Buoyant domestic economic conditions would normally translate into a stronger dollar, except they haven’t. Although we think it will decline over the long term due to, among other things, falling US productivity, the greenback’s recent weakness is still something of a conundrum. In the last three months, not only has US economic data proved better than markets had expected, but interest rate differentials between the US and the euro zone have widened – which would normally boost the dollar. Yet the currency is down some 4 per cent versus the euro since the beginning of 2018. 

It’s possible that technical factors are at the root of dollar weakness, such as corporate currency hedging and, potentially, central banks boosting  their reserves holdings of the single currency as the region’s economic growth picks up and its existential crisis becomes a thing of the past. But with fundamentals failing to explain foreign exchange movements, we’ve decided to take a neutral position on currencies.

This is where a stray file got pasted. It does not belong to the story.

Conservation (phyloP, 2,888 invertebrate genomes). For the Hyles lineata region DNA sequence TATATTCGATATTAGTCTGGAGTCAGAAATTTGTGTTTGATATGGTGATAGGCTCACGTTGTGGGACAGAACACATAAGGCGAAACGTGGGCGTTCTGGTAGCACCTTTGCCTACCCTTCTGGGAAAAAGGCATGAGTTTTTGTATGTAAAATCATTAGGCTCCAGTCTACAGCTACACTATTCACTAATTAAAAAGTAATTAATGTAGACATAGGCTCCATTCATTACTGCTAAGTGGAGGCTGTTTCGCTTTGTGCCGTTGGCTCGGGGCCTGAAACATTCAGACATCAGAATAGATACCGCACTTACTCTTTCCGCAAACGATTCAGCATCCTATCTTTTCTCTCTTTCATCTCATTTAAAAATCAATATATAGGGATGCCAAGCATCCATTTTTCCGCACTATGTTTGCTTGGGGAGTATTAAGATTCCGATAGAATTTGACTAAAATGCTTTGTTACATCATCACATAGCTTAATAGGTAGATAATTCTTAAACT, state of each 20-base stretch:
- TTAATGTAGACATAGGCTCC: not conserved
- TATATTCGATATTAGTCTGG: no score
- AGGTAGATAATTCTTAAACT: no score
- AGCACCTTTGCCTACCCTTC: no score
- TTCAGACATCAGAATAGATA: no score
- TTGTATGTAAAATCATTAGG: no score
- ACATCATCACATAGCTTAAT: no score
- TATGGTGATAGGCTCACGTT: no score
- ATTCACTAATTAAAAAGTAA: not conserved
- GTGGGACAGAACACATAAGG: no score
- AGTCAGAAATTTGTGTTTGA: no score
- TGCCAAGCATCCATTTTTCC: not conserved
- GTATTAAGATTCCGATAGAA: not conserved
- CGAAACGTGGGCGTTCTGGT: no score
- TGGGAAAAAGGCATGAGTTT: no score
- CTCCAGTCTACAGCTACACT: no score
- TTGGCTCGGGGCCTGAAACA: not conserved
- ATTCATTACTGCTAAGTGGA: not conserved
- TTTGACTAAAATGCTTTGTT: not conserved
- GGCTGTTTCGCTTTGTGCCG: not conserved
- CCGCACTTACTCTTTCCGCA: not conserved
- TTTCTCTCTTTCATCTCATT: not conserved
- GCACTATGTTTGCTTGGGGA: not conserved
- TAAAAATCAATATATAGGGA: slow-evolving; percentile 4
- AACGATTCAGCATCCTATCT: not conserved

At the same time, the market is starting to re-evaluate its view of sterling. Brexit will continue to dog the UK economy for years to come, but the fact that it hasn’t (yet) led to an economic catastrophe has prompted some short covering of the pound.

Our response to these countervailing forces is to lift our euro and sterling position to neutral from underweight.


Global markets overview: surging stocks

Equities delivered their traditional new year rally and – despite a slight pullback in the final days of January – claimed the mantle of the best performing asset class for the month.

Emerging market stocks led the charge, with particularly strong showings from Latin America and EM Asia (up 8.3 per cent and 7.3 per cent, respectively, in local currency terms). Such strength partially reflects buoyant demand, with foreign investors allocating USD13.5 billion into emerging equities in January – the highest inflows in 18 months, according to data from the International Institute of Finance (IIF).

In the US, the S and P 500 return ended in positive territory for an unprecedented 15 months in a row.